the-walking-dead

‘Walking Dead’ tops TV ratings

Oct 23 • Arts & Leisure • 674

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Turns out fans of AMC’s cult zombie horror series “The Walking Dead” – like the zombies themselves – were hungry for more.

The season four premiere aired Oct. 13, drawing 16.1 million viewers, the largest audience in the show’s history.

The previous record stood at 12.4 million viewers for the season three finale.

The premiere’s opening scene was peaceful, even by normal standards.

Rick turned soil outside the prison, pulling up weeds, rocks and the errant Glock.

Just a salt-of-the-earth man channeling his stress into productive labor while listening to some twangy country tune.

Side note: What were the earbuds Rick wore connected to?

An iPod?

These people risk life and limb to gather food at abandoned grocery stores, but portable music players are readily available?

Viewers could almost forget, as Rick performed his mundane task, that hordes of flesh-eating zombies waited just outside the prison yard fence.

Then Rick pulled out his earbuds, and the soundtrack switched from Marvin Rainwater to the zombies’ signature chorus of mouth-breathing and gagging.

Two main stories played out: a run for supplies at a nearby store and Rick’s encounter with a nameless Irish loner, the latter being a snooze fest in comparison.

Daryl, Glenn, Zach, Sasha, Micchone and a new arrival, Bob, comprised the group raiding the grocery store.

In a moment of weakness, Bob picked up a bottle of wine.

He and the other survivors inarguably deserved a drink considering the circumstances of their day-to-day existence.

However, he appeared torn. A recovering alcoholic, perhaps?

A Mormon?

Anyway, he jostled the shelves putting it back, sending dozens of glass bottles crashing to the floor and tipping the entire shelving unit on top of himself.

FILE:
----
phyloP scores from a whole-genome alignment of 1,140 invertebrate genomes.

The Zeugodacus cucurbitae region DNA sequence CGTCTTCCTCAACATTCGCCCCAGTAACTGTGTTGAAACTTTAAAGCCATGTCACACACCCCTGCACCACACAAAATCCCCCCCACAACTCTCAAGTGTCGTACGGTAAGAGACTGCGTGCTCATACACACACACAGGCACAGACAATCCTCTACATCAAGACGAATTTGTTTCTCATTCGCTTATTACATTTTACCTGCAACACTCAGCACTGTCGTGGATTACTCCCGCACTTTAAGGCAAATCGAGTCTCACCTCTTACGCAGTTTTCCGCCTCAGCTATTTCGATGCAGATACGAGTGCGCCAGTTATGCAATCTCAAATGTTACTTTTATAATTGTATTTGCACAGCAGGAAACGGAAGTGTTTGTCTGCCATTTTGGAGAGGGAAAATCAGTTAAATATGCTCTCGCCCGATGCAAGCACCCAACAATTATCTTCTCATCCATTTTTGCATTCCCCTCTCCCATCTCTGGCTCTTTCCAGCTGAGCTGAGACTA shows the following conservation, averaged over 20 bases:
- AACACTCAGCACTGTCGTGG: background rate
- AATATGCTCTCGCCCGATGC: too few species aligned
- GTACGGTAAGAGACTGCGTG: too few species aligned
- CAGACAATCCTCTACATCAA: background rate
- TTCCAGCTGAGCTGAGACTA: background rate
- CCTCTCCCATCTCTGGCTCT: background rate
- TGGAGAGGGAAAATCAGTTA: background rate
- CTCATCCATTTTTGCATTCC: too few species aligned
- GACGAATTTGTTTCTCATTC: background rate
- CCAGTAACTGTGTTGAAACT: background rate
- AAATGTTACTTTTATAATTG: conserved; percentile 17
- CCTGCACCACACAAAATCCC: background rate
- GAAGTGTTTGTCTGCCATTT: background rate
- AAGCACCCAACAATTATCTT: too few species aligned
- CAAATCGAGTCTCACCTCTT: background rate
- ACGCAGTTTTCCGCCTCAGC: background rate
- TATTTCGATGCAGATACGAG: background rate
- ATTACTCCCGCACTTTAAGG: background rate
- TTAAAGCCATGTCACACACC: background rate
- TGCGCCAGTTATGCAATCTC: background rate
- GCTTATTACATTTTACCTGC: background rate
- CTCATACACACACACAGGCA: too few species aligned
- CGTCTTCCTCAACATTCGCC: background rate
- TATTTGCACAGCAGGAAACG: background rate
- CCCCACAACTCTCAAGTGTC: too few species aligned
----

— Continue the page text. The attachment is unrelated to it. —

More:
It’s hard to believe a magnitude 5 earthquake, let alone a thirsty shopper, could cause such damage.

This is a zombie apocalypse show, though, so suspension of disbelief, right?

Maybe he was a Mormon and the accident was an act of God.

The ruckus attracted the attention of “walkers,” who roamed the store’s roof. Worn and weak, the center of the roof gave in under their weight. They dropped from the sky like grotesque, 200-pound snowflakes.

Chaos ensued, people fighting off zombies left and right. Glenn nearly had his foot bitten off, but he – unsurprisingly – escaped. Zach wasn’t as fortunate, becoming the first casualty of the new season.

Back at the prison, Carol took it upon herself to teach a handful of surviving children how to properly handle knives and a teenage boy named Patrick developed flu-like symptoms. These elements foreshadowed the second episode of the season, which aired Sunday.

Sunday’s episode attracted a mere 13.9 million viewers. Even with a 13 percent drop in viewership, it became the series’ second-highest rated episode.

Patrick, having died alone and unexpectedly, rose as a zombie and crept into the cell block where people slept. He attacked another survivor, creating a lethal domino effect. By the time Daryl, Glenn and other leaders arrived, the body count had reached double digits.

The deaths, though horrifying, did not come across as tragic as the writers probably intended. Viewers did not yet know or feel a connection to these newcomers. If the massacre had claimed someone like Hershel, Carol, Tyreese or – heaven forbid – Daryl, it might have inspired feelings other than nausea.

Despite gore and less-than-appealing living conditions, romance blossomed.

Maggie and Glenn’s relationship proved as open, honest and loving as ever. In fact, Maggie confessed that she’d like to eventually have a baby. She said she doesn’t want to be afraid to live her life.

“Being afraid is what’s kept us alive,” Glenn said.

“No,” Maggie said, “it’s how we kept breathing.”

Meanwhile, Carol and Daryl still refused to acknowledge the sexual tension in their friendship. They’re evidently the only ones immune to the love bug circulating the prison – not the actual swine flu people are contracting. They should take a page from Maggie’s book and seize the moment before it’s too late. After all, if the walkers don’t get them, this mysterious illness just might.

 

APRIL SHERNISKY

shernisk003@knights.gannon.edu

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